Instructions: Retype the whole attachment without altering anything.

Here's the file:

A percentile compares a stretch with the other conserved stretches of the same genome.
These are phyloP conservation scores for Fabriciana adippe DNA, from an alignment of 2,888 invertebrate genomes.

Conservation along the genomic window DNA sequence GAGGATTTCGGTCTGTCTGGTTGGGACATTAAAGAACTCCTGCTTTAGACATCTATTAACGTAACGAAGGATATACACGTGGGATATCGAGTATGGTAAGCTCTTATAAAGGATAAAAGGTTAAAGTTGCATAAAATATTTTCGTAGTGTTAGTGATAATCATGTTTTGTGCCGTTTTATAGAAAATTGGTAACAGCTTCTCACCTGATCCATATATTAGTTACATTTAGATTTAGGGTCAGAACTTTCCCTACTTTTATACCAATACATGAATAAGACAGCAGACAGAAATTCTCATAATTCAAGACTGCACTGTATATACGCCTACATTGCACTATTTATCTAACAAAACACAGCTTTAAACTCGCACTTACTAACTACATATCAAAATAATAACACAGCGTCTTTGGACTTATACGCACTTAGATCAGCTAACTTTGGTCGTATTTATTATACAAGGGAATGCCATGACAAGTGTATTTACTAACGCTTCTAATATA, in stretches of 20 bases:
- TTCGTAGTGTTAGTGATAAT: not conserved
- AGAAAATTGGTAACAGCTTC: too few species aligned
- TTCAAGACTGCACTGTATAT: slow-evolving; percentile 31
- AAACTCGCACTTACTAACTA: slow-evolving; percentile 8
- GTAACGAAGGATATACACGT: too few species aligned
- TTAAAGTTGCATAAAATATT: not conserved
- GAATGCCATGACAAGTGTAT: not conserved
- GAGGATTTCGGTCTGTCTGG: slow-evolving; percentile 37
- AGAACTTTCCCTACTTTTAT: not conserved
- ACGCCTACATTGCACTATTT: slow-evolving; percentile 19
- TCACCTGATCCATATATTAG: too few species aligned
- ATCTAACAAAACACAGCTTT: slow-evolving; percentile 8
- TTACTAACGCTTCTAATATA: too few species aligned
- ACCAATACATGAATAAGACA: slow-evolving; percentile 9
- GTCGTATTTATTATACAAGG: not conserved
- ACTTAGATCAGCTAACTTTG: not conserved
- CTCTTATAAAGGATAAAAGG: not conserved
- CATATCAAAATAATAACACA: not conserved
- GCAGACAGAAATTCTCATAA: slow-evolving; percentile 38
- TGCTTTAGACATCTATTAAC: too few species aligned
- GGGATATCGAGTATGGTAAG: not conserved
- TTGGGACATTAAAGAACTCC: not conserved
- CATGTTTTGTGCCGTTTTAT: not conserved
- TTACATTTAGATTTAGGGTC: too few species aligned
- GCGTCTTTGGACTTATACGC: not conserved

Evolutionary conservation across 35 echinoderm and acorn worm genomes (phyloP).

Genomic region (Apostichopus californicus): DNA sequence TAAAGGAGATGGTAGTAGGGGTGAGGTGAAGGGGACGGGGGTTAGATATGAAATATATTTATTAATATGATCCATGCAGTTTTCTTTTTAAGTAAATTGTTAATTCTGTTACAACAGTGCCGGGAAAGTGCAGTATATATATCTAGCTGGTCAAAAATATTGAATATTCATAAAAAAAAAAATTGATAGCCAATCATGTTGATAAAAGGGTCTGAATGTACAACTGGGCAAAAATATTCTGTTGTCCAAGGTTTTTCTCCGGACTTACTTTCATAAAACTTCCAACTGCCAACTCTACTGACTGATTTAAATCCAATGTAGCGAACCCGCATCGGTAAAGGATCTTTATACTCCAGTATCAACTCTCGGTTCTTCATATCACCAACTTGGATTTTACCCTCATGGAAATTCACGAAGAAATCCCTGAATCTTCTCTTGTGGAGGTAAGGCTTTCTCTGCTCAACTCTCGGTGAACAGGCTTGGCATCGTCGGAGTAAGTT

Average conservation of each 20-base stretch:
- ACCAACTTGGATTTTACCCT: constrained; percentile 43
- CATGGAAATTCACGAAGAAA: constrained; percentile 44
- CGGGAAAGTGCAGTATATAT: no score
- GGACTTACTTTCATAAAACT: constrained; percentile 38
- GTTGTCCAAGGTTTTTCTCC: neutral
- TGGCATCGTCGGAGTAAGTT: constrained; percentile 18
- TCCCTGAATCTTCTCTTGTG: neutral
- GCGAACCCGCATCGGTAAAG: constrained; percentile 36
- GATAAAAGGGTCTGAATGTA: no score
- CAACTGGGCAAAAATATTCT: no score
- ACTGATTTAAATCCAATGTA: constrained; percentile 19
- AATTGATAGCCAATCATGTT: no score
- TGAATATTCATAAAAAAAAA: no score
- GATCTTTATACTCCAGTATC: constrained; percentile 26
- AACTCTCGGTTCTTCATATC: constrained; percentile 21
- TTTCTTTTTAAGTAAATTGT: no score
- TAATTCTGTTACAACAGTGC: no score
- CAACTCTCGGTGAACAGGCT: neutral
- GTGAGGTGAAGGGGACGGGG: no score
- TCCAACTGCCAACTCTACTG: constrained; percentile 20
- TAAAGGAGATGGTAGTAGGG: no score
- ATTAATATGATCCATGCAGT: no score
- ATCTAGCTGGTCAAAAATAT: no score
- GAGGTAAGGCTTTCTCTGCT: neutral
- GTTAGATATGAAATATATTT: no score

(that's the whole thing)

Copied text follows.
A percentile compares a stretch with the other conserved stretches of the same genome.
These are phyloP conservation scores for Fabriciana adippe DNA, from an alignment of 2,888 invertebrate genomes.

Conservation along the genomic window DNA sequence GAGGATTTCGGTCTGTCTGGTTGGGACATTAAAGAACTCCTGCTTTAGACATCTATTAACGTAACGAAGGATATACACGTGGGATATCGAGTATGGTAAGCTCTTATAAAGGATAAAAGGTTAAAGTTGCATAAAATATTTTCGTAGTGTTAGTGATAATCATGTTTTGTGCCGTTTTATAGAAAATTGGTAACAGCTTCTCACCTGATCCATATATTAGTTACATTTAGATTTAGGGTCAGAACTTTCCCTACTTTTATACCAATACATGAATAAGACAGCAGACAGAAATTCTCATAATTCAAGACTGCACTGTATATACGCCTACATTGCACTATTTATCTAACAAAACACAGCTTTAAACTCGCACTTACTAACTACATATCAAAATAATAACACAGCGTCTTTGGACTTATACGCACTTAGATCAGCTAACTTTGGTCGTATTTATTATACAAGGGAATGCCATGACAAGTGTATTTACTAACGCTTCTAATATA, in stretches of 20 bases:
- TTCGTAGTGTTAGTGATAAT: not conserved
- AGAAAATTGGTAACAGCTTC: too few species aligned
- TTCAAGACTGCACTGTATAT: slow-evolving; percentile 31
- AAACTCGCACTTACTAACTA: slow-evolving; percentile 8
- GTAACGAAGGATATACACGT: too few species aligned
- TTAAAGTTGCATAAAATATT: not conserved
- GAATGCCATGACAAGTGTAT: not conserved
- GAGGATTTCGGTCTGTCTGG: slow-evolving; percentile 37
- AGAACTTTCCCTACTTTTAT: not conserved
- ACGCCTACATTGCACTATTT: slow-evolving; percentile 19
- TCACCTGATCCATATATTAG: too few species aligned
- ATCTAACAAAACACAGCTTT: slow-evolving; percentile 8
- TTACTAACGCTTCTAATATA: too few species aligned
- ACCAATACATGAATAAGACA: slow-evolving; percentile 9
- GTCGTATTTATTATACAAGG: not conserved
- ACTTAGATCAGCTAACTTTG: not conserved
- CTCTTATAAAGGATAAAAGG: not conserved
- CATATCAAAATAATAACACA: not conserved
- GCAGACAGAAATTCTCATAA: slow-evolving; percentile 38
- TGCTTTAGACATCTATTAAC: too few species aligned
- GGGATATCGAGTATGGTAAG: not conserved
- TTGGGACATTAAAGAACTCC: not conserved
- CATGTTTTGTGCCGTTTTAT: not conserved
- TTACATTTAGATTTAGGGTC: too few species aligned
- GCGTCTTTGGACTTATACGC: not conserved

Evolutionary conservation across 35 echinoderm and acorn worm genomes (phyloP).

Genomic region (Apostichopus californicus): DNA sequence TAAAGGAGATGGTAGTAGGGGTGAGGTGAAGGGGACGGGGGTTAGATATGAAATATATTTATTAATATGATCCATGCAGTTTTCTTTTTAAGTAAATTGTTAATTCTGTTACAACAGTGCCGGGAAAGTGCAGTATATATATCTAGCTGGTCAAAAATATTGAATATTCATAAAAAAAAAAATTGATAGCCAATCATGTTGATAAAAGGGTCTGAATGTACAACTGGGCAAAAATATTCTGTTGTCCAAGGTTTTTCTCCGGACTTACTTTCATAAAACTTCCAACTGCCAACTCTACTGACTGATTTAAATCCAATGTAGCGAACCCGCATCGGTAAAGGATCTTTATACTCCAGTATCAACTCTCGGTTCTTCATATCACCAACTTGGATTTTACCCTCATGGAAATTCACGAAGAAATCCCTGAATCTTCTCTTGTGGAGGTAAGGCTTTCTCTGCTCAACTCTCGGTGAACAGGCTTGGCATCGTCGGAGTAAGTT

Average conservation of each 20-base stretch:
- ACCAACTTGGATTTTACCCT: constrained; percentile 43
- CATGGAAATTCACGAAGAAA: constrained; percentile 44
- CGGGAAAGTGCAGTATATAT: no score
- GGACTTACTTTCATAAAACT: constrained; percentile 38
- GTTGTCCAAGGTTTTTCTCC: neutral
- TGGCATCGTCGGAGTAAGTT: constrained; percentile 18
- TCCCTGAATCTTCTCTTGTG: neutral
- GCGAACCCGCATCGGTAAAG: constrained; percentile 36
- GATAAAAGGGTCTGAATGTA: no score
- CAACTGGGCAAAAATATTCT: no score
- ACTGATTTAAATCCAATGTA: constrained; percentile 19
- AATTGATAGCCAATCATGTT: no score
- TGAATATTCATAAAAAAAAA: no score
- GATCTTTATACTCCAGTATC: constrained; percentile 26
- AACTCTCGGTTCTTCATATC: constrained; percentile 21
- TTTCTTTTTAAGTAAATTGT: no score
- TAATTCTGTTACAACAGTGC: no score
- CAACTCTCGGTGAACAGGCT: neutral
- GTGAGGTGAAGGGGACGGGG: no score
- TCCAACTGCCAACTCTACTG: constrained; percentile 20
- TAAAGGAGATGGTAGTAGGG: no score
- ATTAATATGATCCATGCAGT: no score
- ATCTAGCTGGTCAAAAATAT: no score
- GAGGTAAGGCTTTCTCTGCT: neutral
- GTTAGATATGAAATATATTT: no score